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The Celebration of a Lifetime

A Year of 50th Anniversary Festivities Culminates With a 10,000-Corvette Gala in Nashville

Bob Wallace Oct 7, 2003

You could be forgiven if you thought a Super Bowl game was being played at the Nashville Coliseum on Friday, June 27th or Saturday the 28th, at least if you came to that conclusion by looking from a distance at the overflowing parking lots. But nearly every car in the vast lots was a Corvette. Roughly 10,000 Corvettes and over 18,000 of the fiberglass fixated poured into the Coliseum for Chevrolet's official two-day Corvette 50th Anniversary Celebration.

It was the finale of a year of celebrations honoring the 50th birthday of America's sports car: A year that began with the National Corvette Museum's Historic Motorama, that featured countless regional and local fetes throughout the year; the most massive Corvette Caravan yet (see Cruzin' To The 50th Anniversary...Caravan Style starting on page 24); and would wrap up on June 30th, the actual date of the Corvette's 50th Anniversary.

Chevrolet picked Nashville, rather than Bowling Green (the "home" of the Corvette since 1981) as the celebration's site because Bowling Green does not have a facility large enough to host an event of the scale that GM planned, nor is there anything approaching an adequate amount of lodging and restaurants in B.G. and the surrounding area. And, Nashville is less than 65 miles south of Bowling Green.

The official Corvette 50th Anniversary Celebration included enough activities and displays to keep a person busy for several days. Among them were the Corvette Heritage Tour; Chevrolet's SS Vehicle Showcase, Rock and Roll Tour, and Racing Tour; GM Performance Parts and Accessories Tours; and the Chevrolet Powertrain: An Engineering Experience. The National Corvette Museum organized a superb exhibit of Corvettes of every year through 2003. Both the National Corvette Restorers Society and the National Council of Corvette Clubs had shows (judged for the NCRS and Peoples Choice for the NCCC), and the NCRS also conducted a series of extremely popular restoration clinics both days.

Additionally, there were numerous presentations and seminars about Corvettes past and present (plus a few hints about the future) by Corvette engineers, design staffers, and marketing types. There was also a merchandise village, with event souvenirs and some truly unique and cool new Corvette-related products; live music all day both Friday and Saturday; and for the smaller Corvette lovers, electric-powered, pedal-car-size Anniversary Edition C5 convertibles that youngsters could drive on in a closed course.

Friday's festivities concluded with a Corvette parade through part of downtown Nashville, featuring all of the cars from the NCM's 50 Years of Corvette display, plus marching bands and other diversions. Quite a few Corvette celebrities and notables were passengers in the parade Corvettes, including retired Chief Engineer Dave McLellan and current engineering honcho Dave Hill, C5 designer John Cafaro, Chevrolet Division General Manager Brent Dewar (in the lead '53 roadster), Bowling Green Plant Manager Wil Cooksey, and C5-R driver Andy Pilgrim. The mood at--and in--the parade was light and celebratory rather than respectful and sedate. The evening air crackled with the music of big-blocks throwing revs out the side pipes, and several drivers smoked their tires--repeatedly. You knew it was party time in Nashville when the driver of a Z06 smoked 'em big-time right in front of a Nashville motorcycle cop--and the cop grinned and gave the miscreant a thumbs up.

Saturday was more of the same, and that wasn't bad! Things wound down by 6:00 p.m., only to open up a couple hours later for a final 50th-anniversary blowout--closing ceremonies followed by a performance inside the Coliseum by "That Little Ol' Band From Texas," better known as ZZ Top.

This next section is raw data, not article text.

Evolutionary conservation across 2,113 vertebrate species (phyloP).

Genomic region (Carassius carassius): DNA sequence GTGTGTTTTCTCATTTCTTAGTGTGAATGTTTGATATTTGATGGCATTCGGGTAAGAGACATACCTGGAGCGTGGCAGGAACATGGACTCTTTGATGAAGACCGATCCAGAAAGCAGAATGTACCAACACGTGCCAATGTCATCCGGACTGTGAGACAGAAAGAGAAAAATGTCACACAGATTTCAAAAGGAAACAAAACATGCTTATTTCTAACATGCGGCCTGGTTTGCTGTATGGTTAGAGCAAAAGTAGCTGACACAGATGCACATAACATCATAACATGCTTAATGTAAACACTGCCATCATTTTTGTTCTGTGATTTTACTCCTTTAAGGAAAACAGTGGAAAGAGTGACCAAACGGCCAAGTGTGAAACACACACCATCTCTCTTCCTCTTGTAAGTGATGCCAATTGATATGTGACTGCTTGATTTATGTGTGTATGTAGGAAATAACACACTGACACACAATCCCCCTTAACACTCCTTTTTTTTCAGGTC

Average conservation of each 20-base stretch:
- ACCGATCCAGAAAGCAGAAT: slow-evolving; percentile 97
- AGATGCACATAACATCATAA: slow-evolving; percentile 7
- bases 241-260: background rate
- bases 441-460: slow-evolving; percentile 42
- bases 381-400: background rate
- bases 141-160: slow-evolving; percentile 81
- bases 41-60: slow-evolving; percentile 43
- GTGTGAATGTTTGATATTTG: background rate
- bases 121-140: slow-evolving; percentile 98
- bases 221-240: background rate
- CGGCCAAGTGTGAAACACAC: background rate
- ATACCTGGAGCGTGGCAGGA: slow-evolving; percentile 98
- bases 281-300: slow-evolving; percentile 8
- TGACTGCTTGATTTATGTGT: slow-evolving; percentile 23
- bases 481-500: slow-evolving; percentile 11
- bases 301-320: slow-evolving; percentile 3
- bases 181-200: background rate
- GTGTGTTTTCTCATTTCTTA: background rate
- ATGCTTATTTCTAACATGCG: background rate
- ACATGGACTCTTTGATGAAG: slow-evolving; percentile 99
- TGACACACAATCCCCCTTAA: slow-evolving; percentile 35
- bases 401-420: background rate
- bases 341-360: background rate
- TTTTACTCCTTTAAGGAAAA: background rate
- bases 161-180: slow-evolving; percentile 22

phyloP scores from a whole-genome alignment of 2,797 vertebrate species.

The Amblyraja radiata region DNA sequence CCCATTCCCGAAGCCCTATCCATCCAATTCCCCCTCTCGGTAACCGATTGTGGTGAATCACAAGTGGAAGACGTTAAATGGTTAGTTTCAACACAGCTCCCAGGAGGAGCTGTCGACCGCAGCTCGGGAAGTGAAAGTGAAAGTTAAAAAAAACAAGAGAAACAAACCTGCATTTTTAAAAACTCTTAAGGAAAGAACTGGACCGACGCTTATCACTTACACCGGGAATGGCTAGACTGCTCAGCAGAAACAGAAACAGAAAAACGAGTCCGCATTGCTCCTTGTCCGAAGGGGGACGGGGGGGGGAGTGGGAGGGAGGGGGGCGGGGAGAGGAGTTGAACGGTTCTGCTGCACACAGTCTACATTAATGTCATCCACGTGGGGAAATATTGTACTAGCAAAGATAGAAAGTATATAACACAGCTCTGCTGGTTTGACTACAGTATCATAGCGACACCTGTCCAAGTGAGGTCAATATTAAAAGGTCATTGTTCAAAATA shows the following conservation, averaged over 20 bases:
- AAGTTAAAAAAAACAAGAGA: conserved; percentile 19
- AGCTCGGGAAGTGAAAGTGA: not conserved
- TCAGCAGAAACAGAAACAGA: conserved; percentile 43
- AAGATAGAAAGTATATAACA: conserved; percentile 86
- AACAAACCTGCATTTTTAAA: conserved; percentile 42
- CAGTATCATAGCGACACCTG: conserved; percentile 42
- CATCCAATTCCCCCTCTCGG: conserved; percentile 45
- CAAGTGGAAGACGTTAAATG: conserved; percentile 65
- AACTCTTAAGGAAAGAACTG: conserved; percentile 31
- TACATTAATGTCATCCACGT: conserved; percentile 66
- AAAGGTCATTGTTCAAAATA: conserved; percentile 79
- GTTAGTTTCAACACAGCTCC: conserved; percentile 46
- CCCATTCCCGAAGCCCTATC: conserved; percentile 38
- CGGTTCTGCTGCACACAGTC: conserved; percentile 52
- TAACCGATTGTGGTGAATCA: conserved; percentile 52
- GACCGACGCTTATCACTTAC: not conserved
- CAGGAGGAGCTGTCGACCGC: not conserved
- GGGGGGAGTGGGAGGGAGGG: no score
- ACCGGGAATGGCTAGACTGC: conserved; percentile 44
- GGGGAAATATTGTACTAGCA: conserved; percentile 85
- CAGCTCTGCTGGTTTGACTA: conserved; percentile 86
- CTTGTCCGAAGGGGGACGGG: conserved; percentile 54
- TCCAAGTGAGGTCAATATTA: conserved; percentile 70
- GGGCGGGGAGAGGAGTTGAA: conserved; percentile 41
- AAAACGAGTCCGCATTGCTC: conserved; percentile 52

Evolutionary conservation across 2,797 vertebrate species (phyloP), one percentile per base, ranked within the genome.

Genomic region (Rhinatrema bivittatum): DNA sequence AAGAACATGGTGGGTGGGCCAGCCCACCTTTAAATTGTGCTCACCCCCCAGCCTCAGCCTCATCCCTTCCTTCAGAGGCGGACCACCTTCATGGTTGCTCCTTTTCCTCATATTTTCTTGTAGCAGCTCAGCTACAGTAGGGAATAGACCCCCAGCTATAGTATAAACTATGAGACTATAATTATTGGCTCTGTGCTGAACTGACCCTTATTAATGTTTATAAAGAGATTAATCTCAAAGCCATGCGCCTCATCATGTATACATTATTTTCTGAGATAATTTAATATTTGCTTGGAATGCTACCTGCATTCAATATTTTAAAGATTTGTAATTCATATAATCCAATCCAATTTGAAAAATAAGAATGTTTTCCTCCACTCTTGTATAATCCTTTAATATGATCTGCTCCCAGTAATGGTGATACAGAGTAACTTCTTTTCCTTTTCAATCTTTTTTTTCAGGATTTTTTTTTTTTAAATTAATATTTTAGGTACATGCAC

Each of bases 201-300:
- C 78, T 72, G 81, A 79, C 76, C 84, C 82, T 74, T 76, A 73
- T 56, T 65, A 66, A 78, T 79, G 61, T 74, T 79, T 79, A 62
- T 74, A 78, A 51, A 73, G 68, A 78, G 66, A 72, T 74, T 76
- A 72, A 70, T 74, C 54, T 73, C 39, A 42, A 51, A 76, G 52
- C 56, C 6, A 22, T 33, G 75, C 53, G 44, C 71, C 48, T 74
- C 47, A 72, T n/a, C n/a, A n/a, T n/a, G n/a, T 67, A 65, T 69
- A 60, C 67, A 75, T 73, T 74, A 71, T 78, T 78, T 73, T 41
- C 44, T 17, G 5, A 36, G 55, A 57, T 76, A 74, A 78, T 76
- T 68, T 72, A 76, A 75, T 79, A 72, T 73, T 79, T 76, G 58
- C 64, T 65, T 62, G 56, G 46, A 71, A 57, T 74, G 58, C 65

But there was more. Even though Chevrolet's official celebration was over and done, there was more to come back at the National Corvette Museum. On Sunday, the 29th, activities included all Corvette drags at the nearby Beech Bend Racepark, a morning devotional service in the Chevrolet Theater, a and 2 1/2-hour Corvette Golden Jubilee Road Tour. The NCM's Corvette birthday party on Sunday concluded with the 50th Anniversary Block Party in the outdoor amphitheater, themed "Baseball, Hot Dogs, Apple Pie, and Corvettes." The hot dogs were free, as was a block party souvenir to each person in attendance. There was music and a fundraising auction ($85,000 was raised!), and the winning ticket was drawn in the Gold Power (a one-off, custom gold-painted, brand-new '03 Corvette) raffle. Anthony Yarnell of Cumming, Georgia, won the golden anniversary C5.

After a yearlong buildup, Monday, June 30th was THE DAY, Corvette's official 50th birthday. A stage had been set up directly in front of the Museum for the ceremonies led by NCM Board Chairman Mike Yager, Chairman-elect Larry Martin, Executive Director Wendell Strode, and aided and abetted by the likes of The Daves (McLellan and Hill), Wil Cooksey, and former Board of Directors Chairperson Dollie Cole. The birthday observances included introductions for the National Corvette Caravan organizers and leaders, James Pierce who'd organized and headed up a group of two dozen or so Australian Corvette fanatics who journeyed halfway around the world for the observances, presented plaques to the owners of the Vettes used in the NCM's 50 Years of Corvette Evolution display (the cars were shown both at the Museum and in Nashville), and drawing one more raffle ticket--this time for the winner of the Dale Earnhardt Edition '03 Z06E. Dale Edwards of Grand Blanc, Michigan, held the winning ducat. Incidentally, the two Corvette raffles raised over $700,000 for the Museum. While we're on the money topic, early on during Sunday evening's block party, NCM Lifetime Member Bob Patrella had offered to match, dollar for dollar, whatever was raised during the auction. During the June 30th birthday celebration, a rather stunned-looking Mr. Patrella handed over a check for 85 grand! It all seemed kind of anti-climactic when the ceremonial Corvette 50th birthday cake was cut, and the Museum's Bobbie Jo Lee led the crowd in a chorus of "Happy Birthday" to America's sports car.